Making Of 'Suprise'

The Idea

The original idea was to create a realistic mummy, but one that's not too scary. I wanted to show my mummy in a typical daily situations. Once I had created it, the first situation which came to my mind was the mummy tripping over its bandages. I wanted to use him outside of the serious and sometimes terrifying situation in which mummies tend to always be thought of. Nevertheless, my aim was to create an interesting and funny character, but at the same time to emphasise that the situations aren't the normal ones that you would expect for such a character.


(Fig01 - 02) Before starting with the creation of the mummy, it was a good idea to look for images which could give me interesting ideas which could be reinterpreted, and from which I could take inspiration from, not only for the shape but also for framing, lighting and everything else that an image can communicate. And for that I went to Google for an image search!


(Fig03 - 04) For the modelling I started with very simple forms and added the details later on. Usually I'll start with a cube or from a single face in order to create the base geometry with as few polygons as possible. In this way you can keep the mesh of the model in order.
Little by little, I was working towards a low poly humanoid figure. I then had to define the points at which it was going to be deformed, once it had been rigged. For this, the edge loops are very important; for example, in order to arrange an elbow to react correctly at every point once it has been bent. Another very important thing is that you have to maintain your model as "all quads", meaning that all of the polygons of the model have to have 4 sides. This is useful for the better handling of the rig and for a better compatibility between the very many sculpting programs.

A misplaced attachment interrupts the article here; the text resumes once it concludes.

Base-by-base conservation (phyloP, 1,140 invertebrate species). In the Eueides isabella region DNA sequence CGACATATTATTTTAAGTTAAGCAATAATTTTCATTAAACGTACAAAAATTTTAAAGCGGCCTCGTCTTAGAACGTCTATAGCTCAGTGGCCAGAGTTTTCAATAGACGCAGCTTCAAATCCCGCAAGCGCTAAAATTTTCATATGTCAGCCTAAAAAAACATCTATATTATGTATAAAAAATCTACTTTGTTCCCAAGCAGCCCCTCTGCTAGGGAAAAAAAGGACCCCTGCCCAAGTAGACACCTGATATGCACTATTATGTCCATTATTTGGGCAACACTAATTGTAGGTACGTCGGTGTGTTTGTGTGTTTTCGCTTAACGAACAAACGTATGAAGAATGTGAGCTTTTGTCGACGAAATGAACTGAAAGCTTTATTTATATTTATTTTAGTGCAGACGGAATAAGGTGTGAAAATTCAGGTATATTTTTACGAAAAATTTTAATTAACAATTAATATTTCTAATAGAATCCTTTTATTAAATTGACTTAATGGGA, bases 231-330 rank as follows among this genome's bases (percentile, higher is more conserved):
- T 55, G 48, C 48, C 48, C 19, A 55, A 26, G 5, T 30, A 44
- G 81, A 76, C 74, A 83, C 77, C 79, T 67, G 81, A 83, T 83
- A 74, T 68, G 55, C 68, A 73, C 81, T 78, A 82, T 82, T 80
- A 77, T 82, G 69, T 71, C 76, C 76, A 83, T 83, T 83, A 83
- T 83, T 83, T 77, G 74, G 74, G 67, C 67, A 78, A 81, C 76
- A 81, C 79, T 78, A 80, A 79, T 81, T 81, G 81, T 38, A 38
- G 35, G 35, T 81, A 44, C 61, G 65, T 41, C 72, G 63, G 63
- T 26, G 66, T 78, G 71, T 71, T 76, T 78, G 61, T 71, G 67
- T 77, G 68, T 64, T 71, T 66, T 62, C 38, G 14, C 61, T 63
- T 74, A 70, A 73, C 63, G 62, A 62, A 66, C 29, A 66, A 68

Once I had finished my model I exported it as an .obj file so that I could handle it in ZBrush, and so I could paint all the veins and muscles, and all those things that would be very difficult to create in polygons.

After getting to the level I desired, I could then export a displacement map and apply it to the mesh which I modelled earlier. In this way you can obtain a light model in the rigging and animation phase, but at the same time you can get a very high detailed render. Another advantage is that you can modify it very easily with the photo editing programme of your choice.

Fig. 03_mummy_modeling

Fig. 03_mummy_modeling

Fig. 04_mummy_modeling

Fig. 04_mummy_modeling


(Fig05) As far as the rig was concerned, I used biped by Max, which is really good for humanoid forms.
The big difficulty was creating the bends in such a way that they could follow the model without going crazy. Therefore, in the rig, I had to spend a lot of time weighing all the single unmanageable vertexes, using very many skin morphsto handle difficult situations.

Fig. 05_mummy_rigging

Fig. 05_mummy_rigging


(Fig06) Thanks to Unwrap (which is made to manage the sculpting programme), I changed to a photo editing programme to paint the textures that I needed, at the same time always being in Multiplyto correctly follow the shape of the model which had been developed.

Useful textures are: "diffuse", "specular", "bump" and the one obtained from the sculpting of the "displacement". The diffuse is the level that is going to draw the skin of the character; the specular is useful to define the points in which the shader of the model will reflect more or less, based on a grey scale - even if one uses sometimes a lightly blue-tinted gradation to give a major reflection effect. The "bump" is the map which forms, always with a W/B scale, a little roughness on the shader, which was very useful in order to me to give the impression of an aged skin.

Fig. 06_mummy_texturing

Fig. 06_mummy_texturing


The shader of the skin was realised by trying to maintain certain features, like the dryness of the mummy's skin, but also the funny and cartoon-like appearance that I wanted him to possess. I therefore tried to maintain a high level of SSS (subsurface scattering) to take away the seriousness of the character and to give him at the same time a certain solidness.